You Love Songwriting? Listen To These Albums

Tom Mailey

I like a mindless, feel-good summertime anthem as much as anyone but sometimes, I like songs that make you think a little bit, or that give you a different or new perspective on things. They don’t have to be deep, brooding or introspective, either; they can still be fun, or funny, or catchy… but in a way that doesn’t rely on cliches or other songwriting shortcuts that sometimes make up the top 40.

And there are two recent albums that, to me, fit this bill perfectly.

The first is by newcomer Ashley McBryde, a young lady Pat gave me a heads-up about after seeing her perform at Live in the Vineyard Goes Country.


Her new album, Girl Goin’ Nowhere, is raw, honest, smart and more than occasionally funny. From her title cut, which is a clap-back to all the doubters early in her career who are now patting her on the back to “The Jacket”…a beautiful take on the deeper meaning that can be found in a simple piece of clothing, McBryde is that rare writer whose doesn’t seem to waste a single word. Plus, she’s got a great voice. My favorite cuts: El Dorado (which could be an anthem of sorts for a certain nearby county), her first single from the album, “A Little Dive Bar in Dahlonega” and “Tired Of Being Happy” — which is one of the most cleverly written songs about tempting to someone to cheat that you will ever hear.

Next up: Dierks Bentley’s new one, The Mountain.


Dierks recently told Rolling Stone he wanted to make this album for himself. To do that, he felt he needed to get out of Nashville, so he headed to Colorado, where he spent weeks with his bandmates and writing partners putting together his 9th studio album in the shadow of the Rocky mountains. The result is a record as organic as an alpine meadow, addressing topics most country songs now try to avoid: aging (“How I’m Going Out”), acknowledging life isn’t one big happy keggar all the time (“Burning Man”, which he performs with the Osborne Brothers, “Living”), and letting go of all the stuff that doesn’t matter (“Traveling Light”, with Brandy Carlisle). He’s also got a couple powerful love songs, including “Woman, Amen”–which just went to number 1 (Bentley’s 17th) and the Bruce Horsby-ish “My Religion” that features more piano than steel guitar or dobro–another unusual angle for country music right now. My favorite cuts: “The Mountain”, “You Can’t Bring Me Down”(an excellent flip of the bird to haters everywhere), and “How I’m Going Out”.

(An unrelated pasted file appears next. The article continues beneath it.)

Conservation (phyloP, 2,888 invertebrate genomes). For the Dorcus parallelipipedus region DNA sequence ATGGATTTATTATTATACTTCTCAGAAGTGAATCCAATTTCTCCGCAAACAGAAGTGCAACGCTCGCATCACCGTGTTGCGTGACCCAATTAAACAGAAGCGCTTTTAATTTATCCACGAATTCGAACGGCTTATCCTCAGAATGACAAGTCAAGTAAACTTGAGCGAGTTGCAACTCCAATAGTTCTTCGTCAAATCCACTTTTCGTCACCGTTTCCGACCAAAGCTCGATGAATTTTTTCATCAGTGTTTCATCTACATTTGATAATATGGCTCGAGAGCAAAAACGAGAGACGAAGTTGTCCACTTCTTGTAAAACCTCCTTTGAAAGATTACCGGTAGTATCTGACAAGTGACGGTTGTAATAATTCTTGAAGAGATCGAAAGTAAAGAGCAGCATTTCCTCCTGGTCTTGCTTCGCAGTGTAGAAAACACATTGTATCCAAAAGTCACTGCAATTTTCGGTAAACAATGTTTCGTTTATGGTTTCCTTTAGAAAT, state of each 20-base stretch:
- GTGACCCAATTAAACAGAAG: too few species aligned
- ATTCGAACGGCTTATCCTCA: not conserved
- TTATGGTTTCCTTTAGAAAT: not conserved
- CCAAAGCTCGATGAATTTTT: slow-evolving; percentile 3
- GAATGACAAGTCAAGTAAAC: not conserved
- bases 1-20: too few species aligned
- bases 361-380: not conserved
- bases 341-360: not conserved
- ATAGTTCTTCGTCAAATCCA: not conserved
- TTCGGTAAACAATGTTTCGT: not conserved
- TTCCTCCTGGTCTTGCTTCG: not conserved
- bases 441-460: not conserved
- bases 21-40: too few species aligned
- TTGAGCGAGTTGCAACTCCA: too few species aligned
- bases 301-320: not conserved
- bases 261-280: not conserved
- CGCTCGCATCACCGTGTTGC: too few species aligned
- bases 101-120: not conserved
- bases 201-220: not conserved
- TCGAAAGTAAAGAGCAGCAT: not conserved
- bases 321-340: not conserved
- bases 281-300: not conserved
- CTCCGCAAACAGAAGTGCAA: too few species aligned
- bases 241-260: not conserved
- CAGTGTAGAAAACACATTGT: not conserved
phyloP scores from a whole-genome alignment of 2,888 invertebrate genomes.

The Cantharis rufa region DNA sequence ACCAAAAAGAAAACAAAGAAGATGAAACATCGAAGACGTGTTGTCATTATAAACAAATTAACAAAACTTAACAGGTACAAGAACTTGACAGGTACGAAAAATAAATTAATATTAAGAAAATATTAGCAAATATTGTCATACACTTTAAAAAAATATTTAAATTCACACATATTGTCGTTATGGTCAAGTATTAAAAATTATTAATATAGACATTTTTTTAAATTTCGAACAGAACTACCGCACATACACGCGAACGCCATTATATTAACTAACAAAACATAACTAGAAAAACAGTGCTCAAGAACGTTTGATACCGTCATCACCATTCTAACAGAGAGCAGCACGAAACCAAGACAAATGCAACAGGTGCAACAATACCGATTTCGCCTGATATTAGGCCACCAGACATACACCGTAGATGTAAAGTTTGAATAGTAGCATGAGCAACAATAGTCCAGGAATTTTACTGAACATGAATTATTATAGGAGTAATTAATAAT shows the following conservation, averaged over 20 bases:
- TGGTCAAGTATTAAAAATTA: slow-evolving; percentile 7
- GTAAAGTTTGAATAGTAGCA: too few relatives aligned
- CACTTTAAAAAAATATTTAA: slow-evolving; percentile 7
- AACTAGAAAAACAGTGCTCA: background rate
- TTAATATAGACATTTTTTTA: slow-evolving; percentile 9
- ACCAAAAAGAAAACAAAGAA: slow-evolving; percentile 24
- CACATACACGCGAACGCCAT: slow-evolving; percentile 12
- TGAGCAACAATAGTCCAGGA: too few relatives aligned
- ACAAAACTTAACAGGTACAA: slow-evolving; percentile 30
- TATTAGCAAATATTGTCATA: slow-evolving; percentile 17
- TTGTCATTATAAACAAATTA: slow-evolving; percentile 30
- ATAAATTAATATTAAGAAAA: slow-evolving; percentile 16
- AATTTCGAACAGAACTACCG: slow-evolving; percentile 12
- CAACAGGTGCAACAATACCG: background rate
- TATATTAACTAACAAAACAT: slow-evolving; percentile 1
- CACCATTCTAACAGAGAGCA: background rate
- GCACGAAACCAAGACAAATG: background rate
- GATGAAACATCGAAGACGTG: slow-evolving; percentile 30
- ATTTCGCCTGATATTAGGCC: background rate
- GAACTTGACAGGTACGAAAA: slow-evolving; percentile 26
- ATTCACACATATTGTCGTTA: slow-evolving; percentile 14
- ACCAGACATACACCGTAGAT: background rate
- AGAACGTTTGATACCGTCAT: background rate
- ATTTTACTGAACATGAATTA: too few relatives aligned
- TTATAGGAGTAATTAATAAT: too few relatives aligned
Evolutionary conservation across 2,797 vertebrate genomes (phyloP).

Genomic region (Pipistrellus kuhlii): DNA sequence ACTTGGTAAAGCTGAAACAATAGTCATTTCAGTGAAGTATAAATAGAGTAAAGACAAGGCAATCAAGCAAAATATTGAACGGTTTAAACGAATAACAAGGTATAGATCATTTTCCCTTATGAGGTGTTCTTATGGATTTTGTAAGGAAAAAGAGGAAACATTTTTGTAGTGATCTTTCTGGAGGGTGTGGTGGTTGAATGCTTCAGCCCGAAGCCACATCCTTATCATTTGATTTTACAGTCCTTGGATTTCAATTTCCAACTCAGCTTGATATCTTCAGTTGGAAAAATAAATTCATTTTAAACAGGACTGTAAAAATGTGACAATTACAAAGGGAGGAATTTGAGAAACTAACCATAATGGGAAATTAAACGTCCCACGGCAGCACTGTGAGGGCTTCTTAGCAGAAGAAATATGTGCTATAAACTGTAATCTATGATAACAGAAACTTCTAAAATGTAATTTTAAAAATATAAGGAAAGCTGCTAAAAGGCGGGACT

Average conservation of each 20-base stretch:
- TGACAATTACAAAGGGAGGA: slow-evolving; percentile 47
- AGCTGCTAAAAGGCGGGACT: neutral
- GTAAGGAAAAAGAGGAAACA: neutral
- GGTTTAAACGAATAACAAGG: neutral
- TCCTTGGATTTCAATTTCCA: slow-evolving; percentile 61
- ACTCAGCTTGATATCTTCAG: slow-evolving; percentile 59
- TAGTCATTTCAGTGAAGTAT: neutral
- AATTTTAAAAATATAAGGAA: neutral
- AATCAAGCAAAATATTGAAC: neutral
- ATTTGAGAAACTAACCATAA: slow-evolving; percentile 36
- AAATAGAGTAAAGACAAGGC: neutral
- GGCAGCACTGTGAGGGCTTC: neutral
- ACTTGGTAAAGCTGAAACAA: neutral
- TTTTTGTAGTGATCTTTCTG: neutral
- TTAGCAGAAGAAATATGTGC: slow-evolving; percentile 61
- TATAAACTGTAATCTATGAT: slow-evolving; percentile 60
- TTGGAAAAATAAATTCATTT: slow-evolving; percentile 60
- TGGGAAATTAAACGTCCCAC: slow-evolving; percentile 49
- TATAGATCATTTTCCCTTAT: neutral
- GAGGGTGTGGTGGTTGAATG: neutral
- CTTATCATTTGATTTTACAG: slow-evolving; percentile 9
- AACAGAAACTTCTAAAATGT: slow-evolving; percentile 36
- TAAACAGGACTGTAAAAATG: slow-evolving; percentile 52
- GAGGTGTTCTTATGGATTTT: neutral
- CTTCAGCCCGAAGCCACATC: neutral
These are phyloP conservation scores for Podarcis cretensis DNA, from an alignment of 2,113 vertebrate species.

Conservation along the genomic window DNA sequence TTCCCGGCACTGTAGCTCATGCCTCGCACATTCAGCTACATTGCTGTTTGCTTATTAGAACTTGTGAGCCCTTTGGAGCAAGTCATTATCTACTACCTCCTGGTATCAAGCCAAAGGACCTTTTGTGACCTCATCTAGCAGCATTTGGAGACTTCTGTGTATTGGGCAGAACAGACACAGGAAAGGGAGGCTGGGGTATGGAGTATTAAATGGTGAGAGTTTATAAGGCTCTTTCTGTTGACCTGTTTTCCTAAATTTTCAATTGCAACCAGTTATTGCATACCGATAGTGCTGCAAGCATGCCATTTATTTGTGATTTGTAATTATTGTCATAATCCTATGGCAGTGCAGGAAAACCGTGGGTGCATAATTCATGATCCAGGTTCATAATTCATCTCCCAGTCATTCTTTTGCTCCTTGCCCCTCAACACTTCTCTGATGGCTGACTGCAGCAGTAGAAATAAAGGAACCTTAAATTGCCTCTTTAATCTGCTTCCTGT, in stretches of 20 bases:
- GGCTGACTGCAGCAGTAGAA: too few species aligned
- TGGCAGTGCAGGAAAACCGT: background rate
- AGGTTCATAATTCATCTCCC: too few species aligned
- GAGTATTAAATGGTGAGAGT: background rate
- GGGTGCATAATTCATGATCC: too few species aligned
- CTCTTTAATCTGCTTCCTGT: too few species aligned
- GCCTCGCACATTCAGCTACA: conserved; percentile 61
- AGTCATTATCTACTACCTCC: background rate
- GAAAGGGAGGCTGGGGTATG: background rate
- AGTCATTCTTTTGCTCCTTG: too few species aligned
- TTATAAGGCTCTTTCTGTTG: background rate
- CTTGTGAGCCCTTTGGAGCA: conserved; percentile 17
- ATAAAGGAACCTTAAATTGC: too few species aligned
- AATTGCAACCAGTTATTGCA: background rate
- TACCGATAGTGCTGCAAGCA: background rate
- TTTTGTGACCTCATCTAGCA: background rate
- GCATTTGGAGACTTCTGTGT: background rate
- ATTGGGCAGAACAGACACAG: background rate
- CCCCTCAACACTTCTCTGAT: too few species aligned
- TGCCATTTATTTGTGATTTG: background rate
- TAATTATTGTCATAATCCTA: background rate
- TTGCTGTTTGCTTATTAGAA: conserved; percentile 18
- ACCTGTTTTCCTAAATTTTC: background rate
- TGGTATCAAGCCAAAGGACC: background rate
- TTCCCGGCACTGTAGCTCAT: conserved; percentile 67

Neither of these albums–that I noticed anyway– contain a single mention of Dixie Cups, Daisy Dukes, flavored lip gloss, tail gates or any other rampant country music cliche’ relied on a little too heavily these days. Not that there is anything wrong with that. Hey, if you like it, it’s good, if you don’t, it’s not. I’m ain’t here to pass judgement. All I’m saying is, if you’ve been longing for some country that sounds like its performer spent a little more time crafting than usual, you can’t go wrong with either of these two releases.

 

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